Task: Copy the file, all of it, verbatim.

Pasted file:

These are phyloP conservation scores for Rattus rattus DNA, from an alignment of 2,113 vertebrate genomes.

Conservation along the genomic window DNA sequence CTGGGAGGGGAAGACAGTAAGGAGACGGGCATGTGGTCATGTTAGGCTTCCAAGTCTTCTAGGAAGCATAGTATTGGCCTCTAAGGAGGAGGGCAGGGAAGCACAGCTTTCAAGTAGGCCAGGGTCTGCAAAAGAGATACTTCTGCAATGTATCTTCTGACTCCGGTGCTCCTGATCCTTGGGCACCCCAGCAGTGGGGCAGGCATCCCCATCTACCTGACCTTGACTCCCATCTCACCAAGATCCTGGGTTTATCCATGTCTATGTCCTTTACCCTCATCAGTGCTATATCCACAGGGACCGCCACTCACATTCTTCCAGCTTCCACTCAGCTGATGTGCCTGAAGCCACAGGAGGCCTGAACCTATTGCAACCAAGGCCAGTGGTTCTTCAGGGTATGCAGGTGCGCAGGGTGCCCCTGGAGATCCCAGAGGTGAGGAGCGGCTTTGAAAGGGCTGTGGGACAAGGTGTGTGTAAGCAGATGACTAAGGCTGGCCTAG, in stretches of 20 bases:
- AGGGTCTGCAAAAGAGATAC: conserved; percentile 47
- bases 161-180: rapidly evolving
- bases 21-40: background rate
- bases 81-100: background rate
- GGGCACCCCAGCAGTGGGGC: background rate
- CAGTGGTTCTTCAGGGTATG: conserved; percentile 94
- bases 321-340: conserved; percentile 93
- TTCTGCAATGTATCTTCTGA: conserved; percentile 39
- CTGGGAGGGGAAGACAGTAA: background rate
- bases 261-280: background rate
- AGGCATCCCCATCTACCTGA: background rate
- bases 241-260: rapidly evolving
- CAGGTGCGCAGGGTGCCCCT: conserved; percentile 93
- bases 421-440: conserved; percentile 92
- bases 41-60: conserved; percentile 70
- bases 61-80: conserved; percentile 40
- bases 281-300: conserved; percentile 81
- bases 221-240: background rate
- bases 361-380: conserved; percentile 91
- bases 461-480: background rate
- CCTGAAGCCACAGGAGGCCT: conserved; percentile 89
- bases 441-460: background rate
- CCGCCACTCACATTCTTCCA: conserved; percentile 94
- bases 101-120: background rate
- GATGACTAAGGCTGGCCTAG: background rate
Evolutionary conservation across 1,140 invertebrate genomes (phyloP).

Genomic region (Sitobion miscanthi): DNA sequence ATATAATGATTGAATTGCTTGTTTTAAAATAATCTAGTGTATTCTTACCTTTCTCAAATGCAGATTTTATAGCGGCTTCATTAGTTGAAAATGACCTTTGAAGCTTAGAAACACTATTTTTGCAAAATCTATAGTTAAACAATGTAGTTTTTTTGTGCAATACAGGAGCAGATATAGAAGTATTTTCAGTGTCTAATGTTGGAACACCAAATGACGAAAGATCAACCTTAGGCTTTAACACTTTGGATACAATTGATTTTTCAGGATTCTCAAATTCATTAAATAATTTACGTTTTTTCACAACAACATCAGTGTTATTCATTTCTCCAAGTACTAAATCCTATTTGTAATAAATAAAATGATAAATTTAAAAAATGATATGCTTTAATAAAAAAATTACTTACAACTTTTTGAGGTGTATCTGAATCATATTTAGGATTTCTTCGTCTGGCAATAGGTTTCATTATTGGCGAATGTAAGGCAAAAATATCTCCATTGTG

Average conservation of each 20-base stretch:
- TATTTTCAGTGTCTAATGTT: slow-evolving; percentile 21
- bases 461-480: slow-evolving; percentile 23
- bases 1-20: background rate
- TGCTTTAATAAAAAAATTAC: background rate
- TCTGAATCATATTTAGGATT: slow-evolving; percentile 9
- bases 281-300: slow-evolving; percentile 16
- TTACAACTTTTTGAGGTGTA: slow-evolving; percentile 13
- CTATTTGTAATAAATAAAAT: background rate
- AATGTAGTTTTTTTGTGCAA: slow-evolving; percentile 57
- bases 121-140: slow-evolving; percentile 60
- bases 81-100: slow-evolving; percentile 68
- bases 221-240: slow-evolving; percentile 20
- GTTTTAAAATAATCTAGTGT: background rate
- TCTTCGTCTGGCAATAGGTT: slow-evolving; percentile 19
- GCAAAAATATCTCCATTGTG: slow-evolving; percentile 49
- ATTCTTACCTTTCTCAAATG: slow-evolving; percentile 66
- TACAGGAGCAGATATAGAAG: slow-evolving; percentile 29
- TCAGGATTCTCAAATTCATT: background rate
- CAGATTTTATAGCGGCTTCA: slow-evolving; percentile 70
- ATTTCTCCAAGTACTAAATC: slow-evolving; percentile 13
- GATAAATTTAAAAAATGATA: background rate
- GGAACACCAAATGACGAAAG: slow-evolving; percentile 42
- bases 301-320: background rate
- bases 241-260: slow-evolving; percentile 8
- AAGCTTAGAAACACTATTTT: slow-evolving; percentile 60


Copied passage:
These are phyloP conservation scores for Rattus rattus DNA, from an alignment of 2,113 vertebrate genomes.

Conservation along the genomic window DNA sequence CTGGGAGGGGAAGACAGTAAGGAGACGGGCATGTGGTCATGTTAGGCTTCCAAGTCTTCTAGGAAGCATAGTATTGGCCTCTAAGGAGGAGGGCAGGGAAGCACAGCTTTCAAGTAGGCCAGGGTCTGCAAAAGAGATACTTCTGCAATGTATCTTCTGACTCCGGTGCTCCTGATCCTTGGGCACCCCAGCAGTGGGGCAGGCATCCCCATCTACCTGACCTTGACTCCCATCTCACCAAGATCCTGGGTTTATCCATGTCTATGTCCTTTACCCTCATCAGTGCTATATCCACAGGGACCGCCACTCACATTCTTCCAGCTTCCACTCAGCTGATGTGCCTGAAGCCACAGGAGGCCTGAACCTATTGCAACCAAGGCCAGTGGTTCTTCAGGGTATGCAGGTGCGCAGGGTGCCCCTGGAGATCCCAGAGGTGAGGAGCGGCTTTGAAAGGGCTGTGGGACAAGGTGTGTGTAAGCAGATGACTAAGGCTGGCCTAG, in stretches of 20 bases:
- AGGGTCTGCAAAAGAGATAC: conserved; percentile 47
- bases 161-180: rapidly evolving
- bases 21-40: background rate
- bases 81-100: background rate
- GGGCACCCCAGCAGTGGGGC: background rate
- CAGTGGTTCTTCAGGGTATG: conserved; percentile 94
- bases 321-340: conserved; percentile 93
- TTCTGCAATGTATCTTCTGA: conserved; percentile 39
- CTGGGAGGGGAAGACAGTAA: background rate
- bases 261-280: background rate
- AGGCATCCCCATCTACCTGA: background rate
- bases 241-260: rapidly evolving
- CAGGTGCGCAGGGTGCCCCT: conserved; percentile 93
- bases 421-440: conserved; percentile 92
- bases 41-60: conserved; percentile 70
- bases 61-80: conserved; percentile 40
- bases 281-300: conserved; percentile 81
- bases 221-240: background rate
- bases 361-380: conserved; percentile 91
- bases 461-480: background rate
- CCTGAAGCCACAGGAGGCCT: conserved; percentile 89
- bases 441-460: background rate
- CCGCCACTCACATTCTTCCA: conserved; percentile 94
- bases 101-120: background rate
- GATGACTAAGGCTGGCCTAG: background rate
Evolutionary conservation across 1,140 invertebrate genomes (phyloP).

Genomic region (Sitobion miscanthi): DNA sequence ATATAATGATTGAATTGCTTGTTTTAAAATAATCTAGTGTATTCTTACCTTTCTCAAATGCAGATTTTATAGCGGCTTCATTAGTTGAAAATGACCTTTGAAGCTTAGAAACACTATTTTTGCAAAATCTATAGTTAAACAATGTAGTTTTTTTGTGCAATACAGGAGCAGATATAGAAGTATTTTCAGTGTCTAATGTTGGAACACCAAATGACGAAAGATCAACCTTAGGCTTTAACACTTTGGATACAATTGATTTTTCAGGATTCTCAAATTCATTAAATAATTTACGTTTTTTCACAACAACATCAGTGTTATTCATTTCTCCAAGTACTAAATCCTATTTGTAATAAATAAAATGATAAATTTAAAAAATGATATGCTTTAATAAAAAAATTACTTACAACTTTTTGAGGTGTATCTGAATCATATTTAGGATTTCTTCGTCTGGCAATAGGTTTCATTATTGGCGAATGTAAGGCAAAAATATCTCCATTGTG

Average conservation of each 20-base stretch:
- TATTTTCAGTGTCTAATGTT: slow-evolving; percentile 21
- bases 461-480: slow-evolving; percentile 23
- bases 1-20: background rate
- TGCTTTAATAAAAAAATTAC: background rate
- TCTGAATCATATTTAGGATT: slow-evolving; percentile 9
- bases 281-300: slow-evolving; percentile 16
- TTACAACTTTTTGAGGTGTA: slow-evolving; percentile 13
- CTATTTGTAATAAATAAAAT: background rate
- AATGTAGTTTTTTTGTGCAA: slow-evolving; percentile 57
- bases 121-140: slow-evolving; percentile 60
- bases 81-100: slow-evolving; percentile 68
- bases 221-240: slow-evolving; percentile 20
- GTTTTAAAATAATCTAGTGT: background rate
- TCTTCGTCTGGCAATAGGTT: slow-evolving; percentile 19
- GCAAAAATATCTCCATTGTG: slow-evolving; percentile 49
- ATTCTTACCTTTCTCAAATG: slow-evolving; percentile 66
- TACAGGAGCAGATATAGAAG: slow-evolving; percentile 29
- TCAGGATTCTCAAATTCATT: background rate
- CAGATTTTATAGCGGCTTCA: slow-evolving; percentile 70
- ATTTCTCCAAGTACTAAATC: slow-evolving; percentile 13
- GATAAATTTAAAAAATGATA: background rate
- GGAACACCAAATGACGAAAG: slow-evolving; percentile 42
- bases 301-320: background rate
- bases 241-260: slow-evolving; percentile 8
- AAGCTTAGAAACACTATTTT: slow-evolving; percentile 60